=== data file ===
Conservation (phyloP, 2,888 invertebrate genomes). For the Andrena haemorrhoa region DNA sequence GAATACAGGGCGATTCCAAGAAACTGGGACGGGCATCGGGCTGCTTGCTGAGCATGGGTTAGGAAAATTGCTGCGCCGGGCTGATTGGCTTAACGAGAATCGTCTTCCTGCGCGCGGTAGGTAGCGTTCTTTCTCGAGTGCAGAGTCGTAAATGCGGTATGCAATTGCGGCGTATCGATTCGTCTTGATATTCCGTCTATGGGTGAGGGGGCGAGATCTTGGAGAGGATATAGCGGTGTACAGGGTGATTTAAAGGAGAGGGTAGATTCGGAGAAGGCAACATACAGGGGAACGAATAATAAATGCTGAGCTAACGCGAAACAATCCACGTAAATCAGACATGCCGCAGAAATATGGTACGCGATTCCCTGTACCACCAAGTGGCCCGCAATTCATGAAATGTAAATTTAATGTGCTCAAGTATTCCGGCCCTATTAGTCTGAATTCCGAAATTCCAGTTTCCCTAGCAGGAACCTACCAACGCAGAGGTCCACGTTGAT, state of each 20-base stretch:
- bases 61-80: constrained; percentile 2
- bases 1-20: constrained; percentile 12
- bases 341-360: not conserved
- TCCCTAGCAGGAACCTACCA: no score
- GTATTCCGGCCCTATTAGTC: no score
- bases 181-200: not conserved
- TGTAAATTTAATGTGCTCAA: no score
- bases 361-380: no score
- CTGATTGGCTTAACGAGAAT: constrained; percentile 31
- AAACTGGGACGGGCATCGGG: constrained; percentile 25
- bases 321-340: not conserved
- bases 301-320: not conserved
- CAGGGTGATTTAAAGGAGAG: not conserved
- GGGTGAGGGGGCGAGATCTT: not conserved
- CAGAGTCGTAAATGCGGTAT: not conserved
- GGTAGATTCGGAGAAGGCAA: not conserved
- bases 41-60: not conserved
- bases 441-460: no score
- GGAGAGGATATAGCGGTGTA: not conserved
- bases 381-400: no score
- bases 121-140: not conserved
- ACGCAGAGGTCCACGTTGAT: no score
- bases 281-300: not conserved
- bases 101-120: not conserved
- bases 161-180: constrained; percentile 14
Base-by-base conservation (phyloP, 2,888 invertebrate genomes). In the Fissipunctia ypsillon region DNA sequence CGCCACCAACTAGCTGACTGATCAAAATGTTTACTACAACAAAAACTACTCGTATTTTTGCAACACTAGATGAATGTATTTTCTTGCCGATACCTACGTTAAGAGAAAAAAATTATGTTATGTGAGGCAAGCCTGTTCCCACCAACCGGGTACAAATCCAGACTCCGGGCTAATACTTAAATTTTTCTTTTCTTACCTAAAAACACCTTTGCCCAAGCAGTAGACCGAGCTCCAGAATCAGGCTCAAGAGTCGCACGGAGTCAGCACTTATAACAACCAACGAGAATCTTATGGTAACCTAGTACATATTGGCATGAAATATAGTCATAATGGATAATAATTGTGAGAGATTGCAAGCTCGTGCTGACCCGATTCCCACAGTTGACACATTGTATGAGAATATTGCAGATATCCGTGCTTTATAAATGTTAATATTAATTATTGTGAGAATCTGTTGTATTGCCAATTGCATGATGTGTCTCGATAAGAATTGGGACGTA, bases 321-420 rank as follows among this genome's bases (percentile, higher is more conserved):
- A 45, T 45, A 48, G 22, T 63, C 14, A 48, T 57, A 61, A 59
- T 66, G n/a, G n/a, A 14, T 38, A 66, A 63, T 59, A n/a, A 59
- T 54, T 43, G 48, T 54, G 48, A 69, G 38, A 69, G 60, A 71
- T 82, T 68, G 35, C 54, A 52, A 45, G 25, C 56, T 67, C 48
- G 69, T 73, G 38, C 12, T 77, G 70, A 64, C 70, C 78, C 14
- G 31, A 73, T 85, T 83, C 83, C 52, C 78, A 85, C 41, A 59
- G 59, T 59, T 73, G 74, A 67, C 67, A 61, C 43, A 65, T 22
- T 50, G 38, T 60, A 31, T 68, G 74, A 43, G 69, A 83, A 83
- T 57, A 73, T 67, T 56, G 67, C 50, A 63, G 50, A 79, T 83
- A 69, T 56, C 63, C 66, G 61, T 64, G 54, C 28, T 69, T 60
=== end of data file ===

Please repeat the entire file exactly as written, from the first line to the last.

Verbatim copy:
Conservation (phyloP, 2,888 invertebrate genomes). For the Andrena haemorrhoa region DNA sequence GAATACAGGGCGATTCCAAGAAACTGGGACGGGCATCGGGCTGCTTGCTGAGCATGGGTTAGGAAAATTGCTGCGCCGGGCTGATTGGCTTAACGAGAATCGTCTTCCTGCGCGCGGTAGGTAGCGTTCTTTCTCGAGTGCAGAGTCGTAAATGCGGTATGCAATTGCGGCGTATCGATTCGTCTTGATATTCCGTCTATGGGTGAGGGGGCGAGATCTTGGAGAGGATATAGCGGTGTACAGGGTGATTTAAAGGAGAGGGTAGATTCGGAGAAGGCAACATACAGGGGAACGAATAATAAATGCTGAGCTAACGCGAAACAATCCACGTAAATCAGACATGCCGCAGAAATATGGTACGCGATTCCCTGTACCACCAAGTGGCCCGCAATTCATGAAATGTAAATTTAATGTGCTCAAGTATTCCGGCCCTATTAGTCTGAATTCCGAAATTCCAGTTTCCCTAGCAGGAACCTACCAACGCAGAGGTCCACGTTGAT, state of each 20-base stretch:
- bases 61-80: constrained; percentile 2
- bases 1-20: constrained; percentile 12
- bases 341-360: not conserved
- TCCCTAGCAGGAACCTACCA: no score
- GTATTCCGGCCCTATTAGTC: no score
- bases 181-200: not conserved
- TGTAAATTTAATGTGCTCAA: no score
- bases 361-380: no score
- CTGATTGGCTTAACGAGAAT: constrained; percentile 31
- AAACTGGGACGGGCATCGGG: constrained; percentile 25
- bases 321-340: not conserved
- bases 301-320: not conserved
- CAGGGTGATTTAAAGGAGAG: not conserved
- GGGTGAGGGGGCGAGATCTT: not conserved
- CAGAGTCGTAAATGCGGTAT: not conserved
- GGTAGATTCGGAGAAGGCAA: not conserved
- bases 41-60: not conserved
- bases 441-460: no score
- GGAGAGGATATAGCGGTGTA: not conserved
- bases 381-400: no score
- bases 121-140: not conserved
- ACGCAGAGGTCCACGTTGAT: no score
- bases 281-300: not conserved
- bases 101-120: not conserved
- bases 161-180: constrained; percentile 14
Base-by-base conservation (phyloP, 2,888 invertebrate genomes). In the Fissipunctia ypsillon region DNA sequence CGCCACCAACTAGCTGACTGATCAAAATGTTTACTACAACAAAAACTACTCGTATTTTTGCAACACTAGATGAATGTATTTTCTTGCCGATACCTACGTTAAGAGAAAAAAATTATGTTATGTGAGGCAAGCCTGTTCCCACCAACCGGGTACAAATCCAGACTCCGGGCTAATACTTAAATTTTTCTTTTCTTACCTAAAAACACCTTTGCCCAAGCAGTAGACCGAGCTCCAGAATCAGGCTCAAGAGTCGCACGGAGTCAGCACTTATAACAACCAACGAGAATCTTATGGTAACCTAGTACATATTGGCATGAAATATAGTCATAATGGATAATAATTGTGAGAGATTGCAAGCTCGTGCTGACCCGATTCCCACAGTTGACACATTGTATGAGAATATTGCAGATATCCGTGCTTTATAAATGTTAATATTAATTATTGTGAGAATCTGTTGTATTGCCAATTGCATGATGTGTCTCGATAAGAATTGGGACGTA, bases 321-420 rank as follows among this genome's bases (percentile, higher is more conserved):
- A 45, T 45, A 48, G 22, T 63, C 14, A 48, T 57, A 61, A 59
- T 66, G n/a, G n/a, A 14, T 38, A 66, A 63, T 59, A n/a, A 59
- T 54, T 43, G 48, T 54, G 48, A 69, G 38, A 69, G 60, A 71
- T 82, T 68, G 35, C 54, A 52, A 45, G 25, C 56, T 67, C 48
- G 69, T 73, G 38, C 12, T 77, G 70, A 64, C 70, C 78, C 14
- G 31, A 73, T 85, T 83, C 83, C 52, C 78, A 85, C 41, A 59
- G 59, T 59, T 73, G 74, A 67, C 67, A 61, C 43, A 65, T 22
- T 50, G 38, T 60, A 31, T 68, G 74, A 43, G 69, A 83, A 83
- T 57, A 73, T 67, T 56, G 67, C 50, A 63, G 50, A 79, T 83
- A 69, T 56, C 63, C 66, G 61, T 64, G 54, C 28, T 69, T 60